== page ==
The question that arose before the Court of Appeal was whether issues raised against the winding up petition filed by the creditor i.e. VTB Bank by the Debtor i.e. AnAn Group with respect to a debt, which is subject to arbitration i.e. disputed debtshould be dealt under the realm of ‘triable issue’ or ‘prima facie’ ‘standard review’ mechanism. In the past, various High Courts in Singapore held that, while dealing with such a dispute as raised by a debtor, the court should apply ‘triable issue’ mechanism so that, an untoward encouragement should not get perpetuated in the debtors to raise such disputes as an alibi to avoid winding up petitions.  However, the Court of Appeal held that, prima facie standard review test should be applied which is considered to be at a much lower footing than the triable issue test. The prima facie standard review test does not go into the merits of the case albeit the ‘triable issue’ tests. The Court was of the opinion that, while reviewing, the courts should not go into the merits of the dispute raised by the debtor, which ordinarily should be done by an arbitral tribunal since, the dispute falls within the purview of the arbitration clause. The court further held that, there was a valid arbitration agreement between the parties and as stated above, the dispute fell within the scope of the arbitration agreement. The Court of Appeal relied on an authoritative decision of English Courts in Salford Estates (No.2) Ltd. v. Altomart Ltd. (No.2) [2015] Ch.589 and held that, the standard of review should be lowered down and when faced with a situation of a disputed debt which is subject to an arbitration agreement, the court should only intervene in ‘wholly exceptional circumstances.’ The Court of Appeal also relied on & BDG v. BDH [2016] 5 SLR 97, under BDG approach, the onus will be on the debtor to establish the existence of dispute and the same shall lie within the scope of the arbitration agreement.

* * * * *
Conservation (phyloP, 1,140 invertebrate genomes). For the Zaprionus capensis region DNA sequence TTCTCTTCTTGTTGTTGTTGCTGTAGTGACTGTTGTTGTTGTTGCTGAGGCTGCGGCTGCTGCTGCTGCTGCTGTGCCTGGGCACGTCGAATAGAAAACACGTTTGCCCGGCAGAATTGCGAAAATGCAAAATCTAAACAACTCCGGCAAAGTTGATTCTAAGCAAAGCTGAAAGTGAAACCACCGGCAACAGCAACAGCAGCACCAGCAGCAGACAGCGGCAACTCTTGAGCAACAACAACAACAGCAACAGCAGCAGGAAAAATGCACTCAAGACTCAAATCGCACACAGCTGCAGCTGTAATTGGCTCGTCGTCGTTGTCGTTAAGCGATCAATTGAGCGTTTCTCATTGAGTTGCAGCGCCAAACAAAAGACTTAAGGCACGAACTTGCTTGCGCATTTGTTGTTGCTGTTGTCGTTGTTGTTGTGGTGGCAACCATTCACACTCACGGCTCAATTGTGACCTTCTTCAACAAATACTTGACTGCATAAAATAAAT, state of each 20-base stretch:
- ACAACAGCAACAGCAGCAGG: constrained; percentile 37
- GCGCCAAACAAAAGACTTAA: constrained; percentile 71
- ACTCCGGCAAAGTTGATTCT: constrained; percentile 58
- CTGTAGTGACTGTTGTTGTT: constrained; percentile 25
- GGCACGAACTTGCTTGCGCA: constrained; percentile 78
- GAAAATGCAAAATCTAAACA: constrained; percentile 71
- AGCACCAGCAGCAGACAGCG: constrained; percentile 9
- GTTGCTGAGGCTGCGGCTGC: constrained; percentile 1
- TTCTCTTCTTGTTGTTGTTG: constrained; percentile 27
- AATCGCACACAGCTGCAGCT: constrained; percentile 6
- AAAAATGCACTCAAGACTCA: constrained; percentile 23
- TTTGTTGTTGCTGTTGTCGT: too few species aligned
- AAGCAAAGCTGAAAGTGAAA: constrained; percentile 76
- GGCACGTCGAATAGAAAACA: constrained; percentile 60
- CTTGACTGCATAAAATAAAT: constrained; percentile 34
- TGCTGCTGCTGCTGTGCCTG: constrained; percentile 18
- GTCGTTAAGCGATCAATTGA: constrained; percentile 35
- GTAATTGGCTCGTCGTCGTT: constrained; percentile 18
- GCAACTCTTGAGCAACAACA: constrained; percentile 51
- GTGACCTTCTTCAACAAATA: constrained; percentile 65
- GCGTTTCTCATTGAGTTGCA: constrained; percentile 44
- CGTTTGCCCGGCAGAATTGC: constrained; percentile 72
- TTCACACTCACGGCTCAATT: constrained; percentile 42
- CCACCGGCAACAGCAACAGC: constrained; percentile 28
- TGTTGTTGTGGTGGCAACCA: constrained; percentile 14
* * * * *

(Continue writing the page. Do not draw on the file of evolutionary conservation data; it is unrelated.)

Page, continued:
The Singapore Court of Appeal has reasoned its judgment on two premises i.e. coherence in laws and party autonomy. The coherence in laws relate to a situation where, the debt or the dispute falls within the ambit of arbitration which is preceded by the party autonomy premise i.e. when the parties have mutually agreed to arbitrability of any dispute arising therein.  The Court of Appeal gave the reasoning that, if the lower standard of review is not applied then the creditors might deliberately ignore the arbitration agreement and resort to winding up proceedingsstraight away.  The Court of Appeal did not take course of a high standard of review, as the same would invite evaluation of the merits of the case. The Court of Appeal held that jurisdiction to evaluate the merits of the case should be vested with the arbitral tribunal. In the Indian context, a relative concept is available in the form of ’kompetzkompetz’ principle as defined under section 16 of the Arbitration and Conciliation Act, 1996. The principle lays down that arbitral tribunal has jurisdiction to deal with exigencies arising within the contours of the arbitration clause/agreement and has the authority to rule on its own jurisdiction.